Imperiled Butterflies of South Florida

Imperiled Butterflies of...

Imperiled Butterflies of South Florida

with Frank Ridgley DVM, Zoo/Wildlife Veterinarian for Zoo Miami's Conservation & Research Department

Do you live in the Miami area and want to help our local imperiled butterflies? If so, we have teamed up with Fairchild Tropical Botanic Gardens Connect to Protect Network to develop this Miami specific plant guide to help you. These are all native, low maintenance plants that are important host plant and/or nectar sources for our local species of butterflies. Butterflies need plants and we need you to make these choices for your property to help them survive and thrive. Click on the image to download a PDF.


The Milkweed Problem

Let’s get one thing straight, it’s not you, it’s me. Ok, what I really mean is it’s your tropical milkweed. We get asked frequently about how people can get involved with saving the monarch butterflies. Our best advice for you is to safely watch your backyard pets but avoid interfering with their life cycle. It may be difficult, but it’s what is best for the species. There are two main reasons why you should try to avoid tropical milkweed in your garden. First, there is a microscopic parasite called Ophryocystis elektroscirrha or OE that can accumulate on tropical milkweed and around the environment as spores. When a caterpillar consumes the milkweed, the spores are also ingested. Once inside the body, they are able to multiply. When the caterpillar pupates and ecloses as an adult butterfly, the wings can be crippled and the adult will not be able to fly. Unfortunately, this causes the butterfly to starve as it cannot nectar or pollinate plants. When a healthy butterfly nectars from a milkweed infested with OE, it can transfer the spores to more individual plants.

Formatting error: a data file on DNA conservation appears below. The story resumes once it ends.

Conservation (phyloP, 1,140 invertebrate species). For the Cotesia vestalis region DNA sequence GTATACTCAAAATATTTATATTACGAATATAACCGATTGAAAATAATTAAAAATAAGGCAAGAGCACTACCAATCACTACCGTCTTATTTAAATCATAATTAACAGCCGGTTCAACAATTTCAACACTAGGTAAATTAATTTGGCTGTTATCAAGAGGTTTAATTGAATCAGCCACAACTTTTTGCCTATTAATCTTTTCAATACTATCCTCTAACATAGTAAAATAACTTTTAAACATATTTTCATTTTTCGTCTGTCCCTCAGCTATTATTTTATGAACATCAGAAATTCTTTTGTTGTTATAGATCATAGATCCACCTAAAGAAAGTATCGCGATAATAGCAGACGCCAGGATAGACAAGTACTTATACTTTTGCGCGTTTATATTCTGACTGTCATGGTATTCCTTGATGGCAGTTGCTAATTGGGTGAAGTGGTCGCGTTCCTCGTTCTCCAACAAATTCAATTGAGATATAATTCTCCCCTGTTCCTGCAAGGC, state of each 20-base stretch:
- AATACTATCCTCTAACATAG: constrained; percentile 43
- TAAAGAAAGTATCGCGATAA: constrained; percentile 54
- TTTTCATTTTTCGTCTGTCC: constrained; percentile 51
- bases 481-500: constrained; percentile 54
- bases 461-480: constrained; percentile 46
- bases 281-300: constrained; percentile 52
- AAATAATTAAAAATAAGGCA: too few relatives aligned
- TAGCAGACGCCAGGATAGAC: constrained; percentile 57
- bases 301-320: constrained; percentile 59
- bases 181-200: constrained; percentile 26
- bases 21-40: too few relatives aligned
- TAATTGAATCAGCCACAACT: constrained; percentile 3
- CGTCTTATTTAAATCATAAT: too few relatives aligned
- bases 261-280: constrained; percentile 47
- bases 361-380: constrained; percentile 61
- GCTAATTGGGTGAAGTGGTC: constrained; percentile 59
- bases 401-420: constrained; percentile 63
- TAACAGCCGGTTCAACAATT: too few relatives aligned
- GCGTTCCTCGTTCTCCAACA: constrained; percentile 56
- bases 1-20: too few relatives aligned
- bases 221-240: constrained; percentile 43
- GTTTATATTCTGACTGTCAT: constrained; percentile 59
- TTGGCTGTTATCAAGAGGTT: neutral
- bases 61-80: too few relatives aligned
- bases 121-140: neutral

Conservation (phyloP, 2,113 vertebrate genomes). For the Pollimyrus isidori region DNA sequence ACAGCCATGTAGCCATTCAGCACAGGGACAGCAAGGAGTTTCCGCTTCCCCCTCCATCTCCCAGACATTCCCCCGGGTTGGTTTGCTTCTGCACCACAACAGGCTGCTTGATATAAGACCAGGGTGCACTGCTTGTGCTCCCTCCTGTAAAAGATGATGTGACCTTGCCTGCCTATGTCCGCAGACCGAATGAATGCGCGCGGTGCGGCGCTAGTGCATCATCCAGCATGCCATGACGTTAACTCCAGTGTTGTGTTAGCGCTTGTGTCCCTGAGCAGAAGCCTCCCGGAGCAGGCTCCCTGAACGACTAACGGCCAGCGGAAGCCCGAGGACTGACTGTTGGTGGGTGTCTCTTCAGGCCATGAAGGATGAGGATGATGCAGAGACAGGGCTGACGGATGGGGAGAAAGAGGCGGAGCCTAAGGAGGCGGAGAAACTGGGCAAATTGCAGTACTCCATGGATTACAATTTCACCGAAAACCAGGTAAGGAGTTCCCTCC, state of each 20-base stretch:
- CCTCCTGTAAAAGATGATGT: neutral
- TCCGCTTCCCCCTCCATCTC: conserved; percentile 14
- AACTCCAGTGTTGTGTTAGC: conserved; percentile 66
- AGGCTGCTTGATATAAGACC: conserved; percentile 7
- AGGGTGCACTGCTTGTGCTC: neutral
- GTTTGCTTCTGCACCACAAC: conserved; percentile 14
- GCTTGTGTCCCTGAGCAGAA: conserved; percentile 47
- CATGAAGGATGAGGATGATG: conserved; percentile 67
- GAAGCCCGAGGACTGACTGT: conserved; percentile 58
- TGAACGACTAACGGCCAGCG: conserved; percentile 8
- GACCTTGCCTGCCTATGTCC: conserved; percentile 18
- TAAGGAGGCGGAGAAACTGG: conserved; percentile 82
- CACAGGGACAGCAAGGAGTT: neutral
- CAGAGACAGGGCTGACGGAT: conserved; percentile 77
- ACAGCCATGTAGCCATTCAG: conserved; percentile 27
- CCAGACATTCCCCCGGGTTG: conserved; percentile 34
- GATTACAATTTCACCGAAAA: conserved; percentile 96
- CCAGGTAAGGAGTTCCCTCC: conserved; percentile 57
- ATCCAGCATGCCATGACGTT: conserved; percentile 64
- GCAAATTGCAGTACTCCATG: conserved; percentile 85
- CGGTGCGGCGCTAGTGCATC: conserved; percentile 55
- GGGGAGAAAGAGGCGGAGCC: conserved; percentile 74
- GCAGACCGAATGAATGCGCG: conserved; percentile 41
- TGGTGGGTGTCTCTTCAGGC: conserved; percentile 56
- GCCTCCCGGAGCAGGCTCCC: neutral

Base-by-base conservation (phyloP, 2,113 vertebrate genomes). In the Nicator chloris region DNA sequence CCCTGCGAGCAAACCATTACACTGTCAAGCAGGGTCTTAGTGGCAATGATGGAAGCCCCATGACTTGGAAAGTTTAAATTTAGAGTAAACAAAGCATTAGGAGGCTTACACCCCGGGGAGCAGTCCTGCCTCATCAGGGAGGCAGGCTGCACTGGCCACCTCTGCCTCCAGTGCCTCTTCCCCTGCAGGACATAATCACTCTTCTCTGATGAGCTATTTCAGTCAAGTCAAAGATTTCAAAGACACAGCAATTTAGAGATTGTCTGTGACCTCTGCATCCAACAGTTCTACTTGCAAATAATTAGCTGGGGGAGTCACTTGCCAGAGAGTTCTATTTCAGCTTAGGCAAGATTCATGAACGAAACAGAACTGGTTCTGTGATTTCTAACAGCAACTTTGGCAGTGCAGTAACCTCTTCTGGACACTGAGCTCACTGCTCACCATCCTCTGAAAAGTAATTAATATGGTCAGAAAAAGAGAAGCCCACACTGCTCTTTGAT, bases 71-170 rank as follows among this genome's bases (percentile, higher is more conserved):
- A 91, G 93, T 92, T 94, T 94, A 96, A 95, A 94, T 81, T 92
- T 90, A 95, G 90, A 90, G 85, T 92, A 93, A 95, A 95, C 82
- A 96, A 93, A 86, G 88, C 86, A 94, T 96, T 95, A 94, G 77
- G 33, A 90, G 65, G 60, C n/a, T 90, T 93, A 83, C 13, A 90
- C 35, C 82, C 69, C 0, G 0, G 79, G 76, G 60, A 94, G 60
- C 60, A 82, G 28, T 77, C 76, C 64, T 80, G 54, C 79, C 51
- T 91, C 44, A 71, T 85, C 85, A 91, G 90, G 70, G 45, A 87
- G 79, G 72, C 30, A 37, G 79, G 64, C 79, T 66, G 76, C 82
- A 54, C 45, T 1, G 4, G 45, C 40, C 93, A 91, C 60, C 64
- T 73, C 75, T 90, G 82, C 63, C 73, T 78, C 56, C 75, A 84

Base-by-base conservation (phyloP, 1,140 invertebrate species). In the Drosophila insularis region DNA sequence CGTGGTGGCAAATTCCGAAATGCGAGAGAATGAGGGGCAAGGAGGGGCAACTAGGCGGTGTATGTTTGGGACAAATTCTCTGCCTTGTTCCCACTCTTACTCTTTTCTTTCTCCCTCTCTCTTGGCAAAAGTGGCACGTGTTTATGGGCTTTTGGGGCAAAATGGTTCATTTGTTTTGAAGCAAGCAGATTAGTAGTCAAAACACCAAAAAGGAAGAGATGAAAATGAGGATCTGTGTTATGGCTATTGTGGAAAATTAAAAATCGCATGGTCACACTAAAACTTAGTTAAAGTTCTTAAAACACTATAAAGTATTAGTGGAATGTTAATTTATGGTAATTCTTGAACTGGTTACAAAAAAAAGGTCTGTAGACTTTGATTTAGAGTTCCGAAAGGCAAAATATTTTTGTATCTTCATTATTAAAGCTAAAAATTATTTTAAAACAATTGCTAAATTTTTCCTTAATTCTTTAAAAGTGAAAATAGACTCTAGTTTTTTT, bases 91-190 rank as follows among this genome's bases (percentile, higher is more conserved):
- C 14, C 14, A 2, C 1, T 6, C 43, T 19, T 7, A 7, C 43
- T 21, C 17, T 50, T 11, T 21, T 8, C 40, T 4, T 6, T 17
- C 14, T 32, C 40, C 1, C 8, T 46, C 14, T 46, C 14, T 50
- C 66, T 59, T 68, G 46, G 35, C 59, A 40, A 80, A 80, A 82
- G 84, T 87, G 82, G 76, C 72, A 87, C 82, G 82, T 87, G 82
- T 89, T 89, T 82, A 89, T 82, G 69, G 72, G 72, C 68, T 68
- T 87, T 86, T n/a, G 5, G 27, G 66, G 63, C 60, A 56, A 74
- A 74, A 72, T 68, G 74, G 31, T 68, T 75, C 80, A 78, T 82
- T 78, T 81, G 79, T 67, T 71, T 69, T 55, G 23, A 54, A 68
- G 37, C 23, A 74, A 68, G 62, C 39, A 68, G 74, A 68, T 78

The second issue with tropical milkweed is that is discourages the monarchs from migrating. We would like to mention that this issue mainly occurs in areas where tropical milkweed grows year round without dying back, like South Florida. With the host plant available all year, the females will continue to lay eggs locally instead of flying towards their migration pattern to find more.

What can you do? Shop at local nurseries for native milkweeds. There are 20 species of milkweeds that are native to Florida. For the South Florida area, we suggest searching for butterflyweed (Asclepias tuberosa), swamp milkweed (Asclepias incarnata), whorled milkweed (Asclepias vericillata), and green antelopehorn (Asclepias viridis). While it may be difficult to find these, it should be your first purchase instead of tropical milkweed. If you absolutely can’t find native milkweeds, you can try tropical milkweed but there is one rule you must live by; you must cut your plants back after Halloween. Why, you might ask? Cutting the tropical milkweed not only eliminates the spores of the OE but it also helps encourage the monarchs to follow their migration pattern.

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